Brief History of Louisiana Flags
1519 Alonso Alvarez de Pineda led an expedition along the northern shore of the Gulf of Mexico and discovered the mouth of a great river which may have been the Mississippi.
Spanish Flag of Leone & Castile
1542 The Spanish adventurer Hernando de Soto died on the shores of the Mississippi River near present-day Memphis while exploring the southeastern United States. Each year the Mississippi, an Ojibwa Indian word meaning "big river" carries 400,000,000 tons of sediment into the Gulf of Mexico and discharges more water than all European rivers combined.
1682 The French explorer Sieur de La Salle, the first to descend the Mississippi to its mouth, took possession "of the country known as Louisiana," and named it for the reigning monarch of France, Louis XIV.
1714 Louis Juchereau de St. Denis founded Fort St. Jean Baptiste, present-day Natchitoches, the first permanent settlement in Louisiana.
1718 Sieur de Bienville began building New Orleans as a company town for the Company of the West. By 1721 New Orleans had a population of more than 370 people, including 147 male colonists, 65 female colonists, 38 children, 28 servants, 73 slaves and 21 Indians.
1762 By the secret Treaty of Fontainebleau, France ceded its unprofitable and remote territories west of the Mississippi and the Isle of Orleans to Spain. It was 23 months later before the colonists in Louisiana learned they were no longer French subjects.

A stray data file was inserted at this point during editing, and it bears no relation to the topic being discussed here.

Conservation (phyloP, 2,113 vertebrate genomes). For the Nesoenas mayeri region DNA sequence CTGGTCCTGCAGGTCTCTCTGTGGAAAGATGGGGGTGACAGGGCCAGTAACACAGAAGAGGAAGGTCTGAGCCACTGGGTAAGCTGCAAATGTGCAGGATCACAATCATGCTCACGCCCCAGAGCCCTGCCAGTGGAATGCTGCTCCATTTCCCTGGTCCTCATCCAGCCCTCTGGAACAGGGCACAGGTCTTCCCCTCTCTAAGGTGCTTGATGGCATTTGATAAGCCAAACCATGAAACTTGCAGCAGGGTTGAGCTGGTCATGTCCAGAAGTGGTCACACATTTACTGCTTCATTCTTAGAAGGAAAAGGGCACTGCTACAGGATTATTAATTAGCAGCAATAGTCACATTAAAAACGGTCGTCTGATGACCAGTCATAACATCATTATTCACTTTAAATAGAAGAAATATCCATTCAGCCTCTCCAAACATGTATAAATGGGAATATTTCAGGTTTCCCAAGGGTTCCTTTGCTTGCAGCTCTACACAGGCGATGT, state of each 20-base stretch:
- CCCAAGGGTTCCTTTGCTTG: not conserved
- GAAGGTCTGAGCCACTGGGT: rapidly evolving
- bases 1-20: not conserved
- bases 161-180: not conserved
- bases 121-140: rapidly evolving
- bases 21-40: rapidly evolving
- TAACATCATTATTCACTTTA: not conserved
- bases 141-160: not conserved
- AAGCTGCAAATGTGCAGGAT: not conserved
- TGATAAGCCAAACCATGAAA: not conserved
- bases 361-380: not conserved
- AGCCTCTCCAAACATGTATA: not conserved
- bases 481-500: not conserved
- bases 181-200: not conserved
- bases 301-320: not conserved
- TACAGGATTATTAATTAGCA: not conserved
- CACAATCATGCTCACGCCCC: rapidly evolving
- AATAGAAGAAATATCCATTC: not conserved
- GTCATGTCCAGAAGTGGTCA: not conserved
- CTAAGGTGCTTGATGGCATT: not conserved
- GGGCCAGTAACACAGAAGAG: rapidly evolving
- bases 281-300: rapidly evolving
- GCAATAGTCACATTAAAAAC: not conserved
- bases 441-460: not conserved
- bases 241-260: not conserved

William Charles Cole Claiborne was appointed governor of the Territory
of Orleans, which the area of present-day Louisiana was called. Before
then he was governor of Mississippi Territory and the lone representative
in Congress of Tennessee. Claiborne was selected as one of the commissioners
to receive the Louisiana Territory from France in 1803. In 1812 Claiborne
was elected the state's first governor, a position he held until 1816 when
he was elected to the U.S. Senate. He died in 1817.
Louisiana formally became the 18th state to join the union. William Charles
Cole Claiborne was elected its first governor. The New Orleans, the first
steamboat to navigate the Mississippi, arrived at New Orleans from Pittsburgh
beginning the golden era of the steamboat.
The capital was transferred to Baton Rouge from New Orleans where a new
statehouse was waiting. Built at a cost of $100,000, the American gothic
design of the building was very much in vogue. Mark Twain said about the
building, "...this little sham castle ... this architectural falsehood
... this whitewashed castle with turrets and things would never been built
in this otherwise honorable place had it not been for the medieval romances
of Sir Walter Scott."
Black Lieutenant Governor P.B.S. Pinchback served briefly as Louisiana's
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